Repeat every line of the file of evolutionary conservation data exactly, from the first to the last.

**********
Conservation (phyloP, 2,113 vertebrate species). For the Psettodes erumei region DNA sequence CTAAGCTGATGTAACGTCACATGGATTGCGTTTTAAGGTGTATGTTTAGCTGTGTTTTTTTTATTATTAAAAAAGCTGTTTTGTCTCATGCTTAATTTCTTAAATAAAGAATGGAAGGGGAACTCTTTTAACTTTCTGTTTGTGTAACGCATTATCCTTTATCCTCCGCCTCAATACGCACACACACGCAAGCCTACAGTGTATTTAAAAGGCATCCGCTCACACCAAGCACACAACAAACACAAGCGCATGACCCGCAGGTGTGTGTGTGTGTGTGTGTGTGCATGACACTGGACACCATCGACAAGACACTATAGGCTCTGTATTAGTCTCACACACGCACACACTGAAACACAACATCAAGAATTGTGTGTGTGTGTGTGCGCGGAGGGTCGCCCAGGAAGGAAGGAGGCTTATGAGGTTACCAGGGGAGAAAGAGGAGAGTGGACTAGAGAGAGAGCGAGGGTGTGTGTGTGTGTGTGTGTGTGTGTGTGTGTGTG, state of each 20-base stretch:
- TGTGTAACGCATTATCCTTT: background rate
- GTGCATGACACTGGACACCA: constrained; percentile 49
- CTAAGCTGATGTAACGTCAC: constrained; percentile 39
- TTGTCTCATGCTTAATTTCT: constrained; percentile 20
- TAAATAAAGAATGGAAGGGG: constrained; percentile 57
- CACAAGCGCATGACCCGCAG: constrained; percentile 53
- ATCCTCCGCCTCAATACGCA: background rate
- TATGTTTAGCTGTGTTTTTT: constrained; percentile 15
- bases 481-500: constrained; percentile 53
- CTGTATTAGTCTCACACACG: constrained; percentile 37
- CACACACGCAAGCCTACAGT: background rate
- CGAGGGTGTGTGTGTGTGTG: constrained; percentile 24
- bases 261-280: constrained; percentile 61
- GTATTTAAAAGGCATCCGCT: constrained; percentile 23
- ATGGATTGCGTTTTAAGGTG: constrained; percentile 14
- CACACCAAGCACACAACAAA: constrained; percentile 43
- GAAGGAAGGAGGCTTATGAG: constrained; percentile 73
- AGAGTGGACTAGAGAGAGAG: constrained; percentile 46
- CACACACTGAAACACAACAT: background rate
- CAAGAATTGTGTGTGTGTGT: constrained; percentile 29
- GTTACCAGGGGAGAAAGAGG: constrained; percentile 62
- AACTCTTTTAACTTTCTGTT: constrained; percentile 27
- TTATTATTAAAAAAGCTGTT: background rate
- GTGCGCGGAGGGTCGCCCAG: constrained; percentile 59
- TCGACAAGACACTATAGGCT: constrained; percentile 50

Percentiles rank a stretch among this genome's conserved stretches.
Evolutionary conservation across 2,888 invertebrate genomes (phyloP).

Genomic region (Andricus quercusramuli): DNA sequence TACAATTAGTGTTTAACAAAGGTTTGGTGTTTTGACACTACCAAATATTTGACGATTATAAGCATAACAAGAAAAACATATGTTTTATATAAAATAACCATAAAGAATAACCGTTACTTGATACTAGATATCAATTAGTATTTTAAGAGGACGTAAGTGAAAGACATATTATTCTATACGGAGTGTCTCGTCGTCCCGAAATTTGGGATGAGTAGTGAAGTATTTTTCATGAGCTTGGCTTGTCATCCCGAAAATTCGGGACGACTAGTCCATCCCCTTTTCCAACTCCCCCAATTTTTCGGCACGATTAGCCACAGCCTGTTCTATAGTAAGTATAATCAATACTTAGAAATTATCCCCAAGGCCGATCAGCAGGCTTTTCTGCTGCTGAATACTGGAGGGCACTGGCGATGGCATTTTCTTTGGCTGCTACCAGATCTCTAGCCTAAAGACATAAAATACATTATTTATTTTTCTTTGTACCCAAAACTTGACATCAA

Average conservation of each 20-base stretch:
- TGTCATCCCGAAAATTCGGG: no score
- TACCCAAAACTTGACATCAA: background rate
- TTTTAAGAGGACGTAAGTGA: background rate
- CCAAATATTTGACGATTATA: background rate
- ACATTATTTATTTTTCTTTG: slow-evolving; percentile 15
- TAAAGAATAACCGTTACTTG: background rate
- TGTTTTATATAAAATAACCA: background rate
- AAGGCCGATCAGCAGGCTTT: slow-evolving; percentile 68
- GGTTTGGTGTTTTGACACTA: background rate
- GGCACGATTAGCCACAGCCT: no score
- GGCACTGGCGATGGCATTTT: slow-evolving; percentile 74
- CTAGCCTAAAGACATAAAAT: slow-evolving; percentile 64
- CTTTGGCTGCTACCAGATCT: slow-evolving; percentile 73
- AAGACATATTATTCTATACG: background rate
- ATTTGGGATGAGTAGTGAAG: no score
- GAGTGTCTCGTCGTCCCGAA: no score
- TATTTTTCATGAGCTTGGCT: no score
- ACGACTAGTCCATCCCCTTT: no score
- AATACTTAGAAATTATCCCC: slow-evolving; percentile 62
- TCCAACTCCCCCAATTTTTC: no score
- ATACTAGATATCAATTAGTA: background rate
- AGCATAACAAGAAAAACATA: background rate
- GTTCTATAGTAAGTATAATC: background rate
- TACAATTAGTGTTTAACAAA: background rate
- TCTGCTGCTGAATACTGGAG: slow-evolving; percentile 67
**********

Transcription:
Conservation (phyloP, 2,113 vertebrate species). For the Psettodes erumei region DNA sequence CTAAGCTGATGTAACGTCACATGGATTGCGTTTTAAGGTGTATGTTTAGCTGTGTTTTTTTTATTATTAAAAAAGCTGTTTTGTCTCATGCTTAATTTCTTAAATAAAGAATGGAAGGGGAACTCTTTTAACTTTCTGTTTGTGTAACGCATTATCCTTTATCCTCCGCCTCAATACGCACACACACGCAAGCCTACAGTGTATTTAAAAGGCATCCGCTCACACCAAGCACACAACAAACACAAGCGCATGACCCGCAGGTGTGTGTGTGTGTGTGTGTGTGCATGACACTGGACACCATCGACAAGACACTATAGGCTCTGTATTAGTCTCACACACGCACACACTGAAACACAACATCAAGAATTGTGTGTGTGTGTGTGCGCGGAGGGTCGCCCAGGAAGGAAGGAGGCTTATGAGGTTACCAGGGGAGAAAGAGGAGAGTGGACTAGAGAGAGAGCGAGGGTGTGTGTGTGTGTGTGTGTGTGTGTGTGTGTGTG, state of each 20-base stretch:
- TGTGTAACGCATTATCCTTT: background rate
- GTGCATGACACTGGACACCA: constrained; percentile 49
- CTAAGCTGATGTAACGTCAC: constrained; percentile 39
- TTGTCTCATGCTTAATTTCT: constrained; percentile 20
- TAAATAAAGAATGGAAGGGG: constrained; percentile 57
- CACAAGCGCATGACCCGCAG: constrained; percentile 53
- ATCCTCCGCCTCAATACGCA: background rate
- TATGTTTAGCTGTGTTTTTT: constrained; percentile 15
- bases 481-500: constrained; percentile 53
- CTGTATTAGTCTCACACACG: constrained; percentile 37
- CACACACGCAAGCCTACAGT: background rate
- CGAGGGTGTGTGTGTGTGTG: constrained; percentile 24
- bases 261-280: constrained; percentile 61
- GTATTTAAAAGGCATCCGCT: constrained; percentile 23
- ATGGATTGCGTTTTAAGGTG: constrained; percentile 14
- CACACCAAGCACACAACAAA: constrained; percentile 43
- GAAGGAAGGAGGCTTATGAG: constrained; percentile 73
- AGAGTGGACTAGAGAGAGAG: constrained; percentile 46
- CACACACTGAAACACAACAT: background rate
- CAAGAATTGTGTGTGTGTGT: constrained; percentile 29
- GTTACCAGGGGAGAAAGAGG: constrained; percentile 62
- AACTCTTTTAACTTTCTGTT: constrained; percentile 27
- TTATTATTAAAAAAGCTGTT: background rate
- GTGCGCGGAGGGTCGCCCAG: constrained; percentile 59
- TCGACAAGACACTATAGGCT: constrained; percentile 50

Percentiles rank a stretch among this genome's conserved stretches.
Evolutionary conservation across 2,888 invertebrate genomes (phyloP).

Genomic region (Andricus quercusramuli): DNA sequence TACAATTAGTGTTTAACAAAGGTTTGGTGTTTTGACACTACCAAATATTTGACGATTATAAGCATAACAAGAAAAACATATGTTTTATATAAAATAACCATAAAGAATAACCGTTACTTGATACTAGATATCAATTAGTATTTTAAGAGGACGTAAGTGAAAGACATATTATTCTATACGGAGTGTCTCGTCGTCCCGAAATTTGGGATGAGTAGTGAAGTATTTTTCATGAGCTTGGCTTGTCATCCCGAAAATTCGGGACGACTAGTCCATCCCCTTTTCCAACTCCCCCAATTTTTCGGCACGATTAGCCACAGCCTGTTCTATAGTAAGTATAATCAATACTTAGAAATTATCCCCAAGGCCGATCAGCAGGCTTTTCTGCTGCTGAATACTGGAGGGCACTGGCGATGGCATTTTCTTTGGCTGCTACCAGATCTCTAGCCTAAAGACATAAAATACATTATTTATTTTTCTTTGTACCCAAAACTTGACATCAA

Average conservation of each 20-base stretch:
- TGTCATCCCGAAAATTCGGG: no score
- TACCCAAAACTTGACATCAA: background rate
- TTTTAAGAGGACGTAAGTGA: background rate
- CCAAATATTTGACGATTATA: background rate
- ACATTATTTATTTTTCTTTG: slow-evolving; percentile 15
- TAAAGAATAACCGTTACTTG: background rate
- TGTTTTATATAAAATAACCA: background rate
- AAGGCCGATCAGCAGGCTTT: slow-evolving; percentile 68
- GGTTTGGTGTTTTGACACTA: background rate
- GGCACGATTAGCCACAGCCT: no score
- GGCACTGGCGATGGCATTTT: slow-evolving; percentile 74
- CTAGCCTAAAGACATAAAAT: slow-evolving; percentile 64
- CTTTGGCTGCTACCAGATCT: slow-evolving; percentile 73
- AAGACATATTATTCTATACG: background rate
- ATTTGGGATGAGTAGTGAAG: no score
- GAGTGTCTCGTCGTCCCGAA: no score
- TATTTTTCATGAGCTTGGCT: no score
- ACGACTAGTCCATCCCCTTT: no score
- AATACTTAGAAATTATCCCC: slow-evolving; percentile 62
- TCCAACTCCCCCAATTTTTC: no score
- ATACTAGATATCAATTAGTA: background rate
- AGCATAACAAGAAAAACATA: background rate
- GTTCTATAGTAAGTATAATC: background rate
- TACAATTAGTGTTTAACAAA: background rate
- TCTGCTGCTGAATACTGGAG: slow-evolving; percentile 67